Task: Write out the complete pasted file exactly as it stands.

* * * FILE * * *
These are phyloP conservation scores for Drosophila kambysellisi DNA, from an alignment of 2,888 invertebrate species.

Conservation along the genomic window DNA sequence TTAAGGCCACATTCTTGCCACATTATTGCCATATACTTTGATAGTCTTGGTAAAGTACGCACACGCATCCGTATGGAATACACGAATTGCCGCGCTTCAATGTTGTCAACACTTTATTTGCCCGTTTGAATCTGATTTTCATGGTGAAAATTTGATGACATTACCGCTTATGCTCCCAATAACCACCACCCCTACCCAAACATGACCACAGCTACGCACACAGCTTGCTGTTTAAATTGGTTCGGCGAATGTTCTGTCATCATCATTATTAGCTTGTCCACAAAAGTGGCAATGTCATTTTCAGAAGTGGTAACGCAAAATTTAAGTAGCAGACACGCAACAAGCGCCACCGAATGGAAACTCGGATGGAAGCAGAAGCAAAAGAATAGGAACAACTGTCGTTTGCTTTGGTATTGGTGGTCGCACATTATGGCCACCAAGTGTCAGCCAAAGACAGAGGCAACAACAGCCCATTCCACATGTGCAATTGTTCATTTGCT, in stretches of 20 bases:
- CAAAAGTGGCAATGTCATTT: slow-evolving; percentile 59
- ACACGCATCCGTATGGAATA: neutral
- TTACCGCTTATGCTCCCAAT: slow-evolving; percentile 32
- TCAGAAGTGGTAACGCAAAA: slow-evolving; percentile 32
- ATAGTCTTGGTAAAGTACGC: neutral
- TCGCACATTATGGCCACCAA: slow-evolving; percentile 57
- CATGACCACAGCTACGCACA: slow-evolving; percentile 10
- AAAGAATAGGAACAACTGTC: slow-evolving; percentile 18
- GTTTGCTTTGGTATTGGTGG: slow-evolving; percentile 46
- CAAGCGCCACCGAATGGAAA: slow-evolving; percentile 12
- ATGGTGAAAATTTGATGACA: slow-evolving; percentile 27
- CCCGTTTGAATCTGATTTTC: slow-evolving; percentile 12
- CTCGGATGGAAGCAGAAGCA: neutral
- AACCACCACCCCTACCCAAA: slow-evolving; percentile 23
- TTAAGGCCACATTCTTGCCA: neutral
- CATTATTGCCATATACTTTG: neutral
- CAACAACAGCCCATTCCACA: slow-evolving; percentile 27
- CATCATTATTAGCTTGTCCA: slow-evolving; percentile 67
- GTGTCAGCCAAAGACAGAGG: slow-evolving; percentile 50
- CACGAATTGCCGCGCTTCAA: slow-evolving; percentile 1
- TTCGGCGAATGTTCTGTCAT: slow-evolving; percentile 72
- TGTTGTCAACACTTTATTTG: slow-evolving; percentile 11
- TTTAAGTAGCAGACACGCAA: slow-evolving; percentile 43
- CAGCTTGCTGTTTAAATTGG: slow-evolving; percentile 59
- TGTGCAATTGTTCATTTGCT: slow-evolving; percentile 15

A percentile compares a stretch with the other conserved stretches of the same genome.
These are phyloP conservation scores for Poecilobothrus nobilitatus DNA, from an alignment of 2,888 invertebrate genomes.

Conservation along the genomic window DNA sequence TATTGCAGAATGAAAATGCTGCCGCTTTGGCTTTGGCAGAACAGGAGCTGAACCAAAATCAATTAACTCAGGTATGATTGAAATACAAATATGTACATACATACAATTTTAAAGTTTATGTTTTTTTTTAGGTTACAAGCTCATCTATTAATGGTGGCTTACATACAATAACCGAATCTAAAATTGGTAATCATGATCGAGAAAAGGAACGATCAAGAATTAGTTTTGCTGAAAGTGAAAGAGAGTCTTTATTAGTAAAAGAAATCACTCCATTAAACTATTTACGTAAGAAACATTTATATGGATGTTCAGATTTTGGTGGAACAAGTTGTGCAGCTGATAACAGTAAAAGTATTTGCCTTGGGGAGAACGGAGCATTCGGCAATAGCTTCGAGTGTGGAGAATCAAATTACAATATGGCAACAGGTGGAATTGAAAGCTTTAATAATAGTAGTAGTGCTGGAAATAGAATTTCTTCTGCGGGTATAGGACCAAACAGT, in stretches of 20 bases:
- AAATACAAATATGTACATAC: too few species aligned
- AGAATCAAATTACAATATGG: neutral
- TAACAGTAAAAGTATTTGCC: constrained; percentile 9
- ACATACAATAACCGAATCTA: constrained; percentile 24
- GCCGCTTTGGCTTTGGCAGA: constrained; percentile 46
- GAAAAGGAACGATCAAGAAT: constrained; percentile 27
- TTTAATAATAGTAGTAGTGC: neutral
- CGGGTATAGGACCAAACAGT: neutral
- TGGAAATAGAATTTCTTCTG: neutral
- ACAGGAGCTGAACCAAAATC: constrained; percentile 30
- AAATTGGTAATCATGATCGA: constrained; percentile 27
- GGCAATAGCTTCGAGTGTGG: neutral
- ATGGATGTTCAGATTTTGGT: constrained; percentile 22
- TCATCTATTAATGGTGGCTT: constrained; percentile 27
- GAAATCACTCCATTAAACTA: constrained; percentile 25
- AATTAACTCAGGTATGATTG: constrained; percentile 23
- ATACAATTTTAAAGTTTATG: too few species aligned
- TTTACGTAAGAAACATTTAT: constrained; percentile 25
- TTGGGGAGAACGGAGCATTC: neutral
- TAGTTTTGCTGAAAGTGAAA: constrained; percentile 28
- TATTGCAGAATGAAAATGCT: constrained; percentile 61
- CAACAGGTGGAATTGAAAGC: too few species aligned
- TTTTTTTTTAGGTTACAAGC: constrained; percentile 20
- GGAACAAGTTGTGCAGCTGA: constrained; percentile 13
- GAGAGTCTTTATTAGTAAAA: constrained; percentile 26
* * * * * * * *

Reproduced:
These are phyloP conservation scores for Drosophila kambysellisi DNA, from an alignment of 2,888 invertebrate species.

Conservation along the genomic window DNA sequence TTAAGGCCACATTCTTGCCACATTATTGCCATATACTTTGATAGTCTTGGTAAAGTACGCACACGCATCCGTATGGAATACACGAATTGCCGCGCTTCAATGTTGTCAACACTTTATTTGCCCGTTTGAATCTGATTTTCATGGTGAAAATTTGATGACATTACCGCTTATGCTCCCAATAACCACCACCCCTACCCAAACATGACCACAGCTACGCACACAGCTTGCTGTTTAAATTGGTTCGGCGAATGTTCTGTCATCATCATTATTAGCTTGTCCACAAAAGTGGCAATGTCATTTTCAGAAGTGGTAACGCAAAATTTAAGTAGCAGACACGCAACAAGCGCCACCGAATGGAAACTCGGATGGAAGCAGAAGCAAAAGAATAGGAACAACTGTCGTTTGCTTTGGTATTGGTGGTCGCACATTATGGCCACCAAGTGTCAGCCAAAGACAGAGGCAACAACAGCCCATTCCACATGTGCAATTGTTCATTTGCT, in stretches of 20 bases:
- CAAAAGTGGCAATGTCATTT: slow-evolving; percentile 59
- ACACGCATCCGTATGGAATA: neutral
- TTACCGCTTATGCTCCCAAT: slow-evolving; percentile 32
- TCAGAAGTGGTAACGCAAAA: slow-evolving; percentile 32
- ATAGTCTTGGTAAAGTACGC: neutral
- TCGCACATTATGGCCACCAA: slow-evolving; percentile 57
- CATGACCACAGCTACGCACA: slow-evolving; percentile 10
- AAAGAATAGGAACAACTGTC: slow-evolving; percentile 18
- GTTTGCTTTGGTATTGGTGG: slow-evolving; percentile 46
- CAAGCGCCACCGAATGGAAA: slow-evolving; percentile 12
- ATGGTGAAAATTTGATGACA: slow-evolving; percentile 27
- CCCGTTTGAATCTGATTTTC: slow-evolving; percentile 12
- CTCGGATGGAAGCAGAAGCA: neutral
- AACCACCACCCCTACCCAAA: slow-evolving; percentile 23
- TTAAGGCCACATTCTTGCCA: neutral
- CATTATTGCCATATACTTTG: neutral
- CAACAACAGCCCATTCCACA: slow-evolving; percentile 27
- CATCATTATTAGCTTGTCCA: slow-evolving; percentile 67
- GTGTCAGCCAAAGACAGAGG: slow-evolving; percentile 50
- CACGAATTGCCGCGCTTCAA: slow-evolving; percentile 1
- TTCGGCGAATGTTCTGTCAT: slow-evolving; percentile 72
- TGTTGTCAACACTTTATTTG: slow-evolving; percentile 11
- TTTAAGTAGCAGACACGCAA: slow-evolving; percentile 43
- CAGCTTGCTGTTTAAATTGG: slow-evolving; percentile 59
- TGTGCAATTGTTCATTTGCT: slow-evolving; percentile 15

A percentile compares a stretch with the other conserved stretches of the same genome.
These are phyloP conservation scores for Poecilobothrus nobilitatus DNA, from an alignment of 2,888 invertebrate genomes.

Conservation along the genomic window DNA sequence TATTGCAGAATGAAAATGCTGCCGCTTTGGCTTTGGCAGAACAGGAGCTGAACCAAAATCAATTAACTCAGGTATGATTGAAATACAAATATGTACATACATACAATTTTAAAGTTTATGTTTTTTTTTAGGTTACAAGCTCATCTATTAATGGTGGCTTACATACAATAACCGAATCTAAAATTGGTAATCATGATCGAGAAAAGGAACGATCAAGAATTAGTTTTGCTGAAAGTGAAAGAGAGTCTTTATTAGTAAAAGAAATCACTCCATTAAACTATTTACGTAAGAAACATTTATATGGATGTTCAGATTTTGGTGGAACAAGTTGTGCAGCTGATAACAGTAAAAGTATTTGCCTTGGGGAGAACGGAGCATTCGGCAATAGCTTCGAGTGTGGAGAATCAAATTACAATATGGCAACAGGTGGAATTGAAAGCTTTAATAATAGTAGTAGTGCTGGAAATAGAATTTCTTCTGCGGGTATAGGACCAAACAGT, in stretches of 20 bases:
- AAATACAAATATGTACATAC: too few species aligned
- AGAATCAAATTACAATATGG: neutral
- TAACAGTAAAAGTATTTGCC: constrained; percentile 9
- ACATACAATAACCGAATCTA: constrained; percentile 24
- GCCGCTTTGGCTTTGGCAGA: constrained; percentile 46
- GAAAAGGAACGATCAAGAAT: constrained; percentile 27
- TTTAATAATAGTAGTAGTGC: neutral
- CGGGTATAGGACCAAACAGT: neutral
- TGGAAATAGAATTTCTTCTG: neutral
- ACAGGAGCTGAACCAAAATC: constrained; percentile 30
- AAATTGGTAATCATGATCGA: constrained; percentile 27
- GGCAATAGCTTCGAGTGTGG: neutral
- ATGGATGTTCAGATTTTGGT: constrained; percentile 22
- TCATCTATTAATGGTGGCTT: constrained; percentile 27
- GAAATCACTCCATTAAACTA: constrained; percentile 25
- AATTAACTCAGGTATGATTG: constrained; percentile 23
- ATACAATTTTAAAGTTTATG: too few species aligned
- TTTACGTAAGAAACATTTAT: constrained; percentile 25
- TTGGGGAGAACGGAGCATTC: neutral
- TAGTTTTGCTGAAAGTGAAA: constrained; percentile 28
- TATTGCAGAATGAAAATGCT: constrained; percentile 61
- CAACAGGTGGAATTGAAAGC: too few species aligned
- TTTTTTTTTAGGTTACAAGC: constrained; percentile 20
- GGAACAAGTTGTGCAGCTGA: constrained; percentile 13
- GAGAGTCTTTATTAGTAAAA: constrained; percentile 26